Evaluation of Effectiveness: Arkansas

2015 Identifying Effective Teachers Policy

Goal

The state should require instructional effectiveness to be the preponderant criterion of any teacher evaluation.

Meets in part
Suggested Citation:
National Council on Teacher Quality. (2015). Evaluation of Effectiveness: Arkansas results. State Teacher Policy Database. [Data set].
Retrieved from: https://www.nctq.org/yearbook/state/AR-Evaluation-of-Effectiveness-71

Analysis of Arkansas's policies

Arkansas does not require that objective evidence of student learning be the preponderant criterion of its teacher evaluations.

All districts must implement evaluation systems using the Arkansas Teacher Excellence and Support System (TESS) as a blueprint by 2014-2015. However, the state has received a one-year waiver extension that will not require the inclusion of assessment scores until 2015-2016.

The language in the rules' purpose articulates that evidence of student growth is a "significant" part of the evaluation system. In practice, student growth acts only as a trigger to alter the rating if there is a discrepancy between the performance of the teacher and the performance of students. The overall rating for teachers who meet or exceed the student growth threshold is the same as the performance rating. The summative performance rating for teachers with summary growth statistics that do not meet the applicable threshold of growth for two consecutive years is lowered by one level. Teachers may not be designated as distinguished unless their growth scores meet or exceed the threshold. 

These rules require annual evidence of student growth from artifacts and external assessment measures, with evidence of student learning not limited to a single assessment. Artifacts must represent output from one or more of the following: lesson plans; self-directed or collaborative research; participation in professional development; contributions to parent, community or professional meetings; or classroom, district-level, state-level or national assessments. 

For both tested and nontested content areas, external assessment measures—defined as measures of student achievement or growth that are administered, developed and scored by someone other than the teacher being evaluated—must be among the artifacts considered. 

For tested areas, the teacher and evaluator must choose the summary growth statistic associated with the state-mandated assessment for the content area as one of the external assessment measures. 

For both tested and nontested content areas, districts may be authorized to create external assessment measures that include formative assessments. If an external assessment measure does not exist for a nontested content area, and an external assessment measure is not created, then a state-mandated assessment may be prescribed.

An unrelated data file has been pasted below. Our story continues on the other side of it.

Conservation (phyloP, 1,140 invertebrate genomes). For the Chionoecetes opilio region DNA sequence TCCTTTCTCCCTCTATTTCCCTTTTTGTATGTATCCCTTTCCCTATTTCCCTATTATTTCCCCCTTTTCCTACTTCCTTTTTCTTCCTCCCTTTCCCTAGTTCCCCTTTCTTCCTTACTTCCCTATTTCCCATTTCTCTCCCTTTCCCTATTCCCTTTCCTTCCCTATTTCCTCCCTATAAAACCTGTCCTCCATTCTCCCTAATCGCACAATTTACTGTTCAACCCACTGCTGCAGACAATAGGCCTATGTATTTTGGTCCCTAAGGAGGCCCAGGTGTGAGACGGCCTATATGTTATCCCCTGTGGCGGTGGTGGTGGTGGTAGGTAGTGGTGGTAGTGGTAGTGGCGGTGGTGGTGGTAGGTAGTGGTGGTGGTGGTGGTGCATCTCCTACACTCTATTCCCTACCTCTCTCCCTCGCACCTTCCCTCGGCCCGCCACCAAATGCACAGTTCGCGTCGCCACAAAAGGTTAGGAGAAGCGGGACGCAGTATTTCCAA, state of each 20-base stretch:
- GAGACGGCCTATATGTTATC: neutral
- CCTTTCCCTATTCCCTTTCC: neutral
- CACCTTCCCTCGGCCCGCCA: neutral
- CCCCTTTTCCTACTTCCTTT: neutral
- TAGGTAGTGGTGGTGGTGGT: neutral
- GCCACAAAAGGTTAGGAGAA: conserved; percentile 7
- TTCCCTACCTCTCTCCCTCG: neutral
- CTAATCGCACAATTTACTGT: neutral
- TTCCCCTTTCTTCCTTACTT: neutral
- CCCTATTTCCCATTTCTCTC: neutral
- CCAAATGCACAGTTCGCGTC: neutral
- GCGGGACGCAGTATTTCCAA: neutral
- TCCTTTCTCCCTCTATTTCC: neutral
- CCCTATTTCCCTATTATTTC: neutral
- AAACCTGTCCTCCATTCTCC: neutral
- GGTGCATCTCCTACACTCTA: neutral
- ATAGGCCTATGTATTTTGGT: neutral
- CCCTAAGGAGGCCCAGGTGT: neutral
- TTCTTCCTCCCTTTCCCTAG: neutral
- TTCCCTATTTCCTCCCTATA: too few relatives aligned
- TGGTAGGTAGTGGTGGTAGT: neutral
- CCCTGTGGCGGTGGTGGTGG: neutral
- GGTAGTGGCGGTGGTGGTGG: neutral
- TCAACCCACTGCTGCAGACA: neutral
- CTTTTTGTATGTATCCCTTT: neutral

Evaluators must use the following multiple rating categories: distinguished, proficient, basic and unsatisfactory. 

Teachers who do not meet the threshold for growth cannot receive a distinguished rating. Teachers who do not meet the threshold for two consecutive years will be lowered one performance rating.

Classroom observations are required. 


Citation

Recommendations for Arkansas

Require instructional effectiveness to be the preponderant criterion of any teacher evaluation. 
Arkansas's requirement of student growth falls short by failing to require that evidence of student learning be the most significant criterion. Although the state does not allow teachers to be rated distinguished if they do not meet or exceed the student growth threshold, teachers who do not meet the threshold could be rated proficient. Arkansas's policy does not require this "trigger" until a teacher does not meet the threshold for two years. 

Further, some of Arkansas's allowances for evidence of student growth—such as lesson plans and participation in professional development—are not measures of student learning. The state should either require a common evaluation instrument in which evidence of student learning is the most significant criterion, or it should specifically require that student learning be the preponderant criterion in local evaluation processes. This can be accomplished by requiring objective evidence to count for at least half of the evaluation score or through other scoring mechanisms, such as a matrix, that ensure that nothing affects the overall score more. Whether state or locally developed, a teacher should not be able to receive an effective rating if found ineffective in the classroom. 

Ensure that evaluations also include classroom observations that specifically focus on and document the effectiveness of instruction.
Although Arkansas requires classroom observations as part of teacher evaluations, the state should articulate guidelines that focus classroom observations on the quality of instruction, as measured by student time on task, student grasp or mastery of the lesson objective and efficient use of class time.

State response to our analysis

Arkansas responded that student growth is a significant factor in its evaluation system because teachers cannot be rated at the highest levels of performance if the growth of their students does not meet the established threshold. The state added that it is reviewing growth measures based on data during the pilot year and first year of implementation and will align methods for calculating student growth with the method for school and district accountability. Arkansas is also expanding the types of growth measures that can be included in an educator’s annual overall rating, and the final approval for how growth is measured will be approved by the State Board of Education.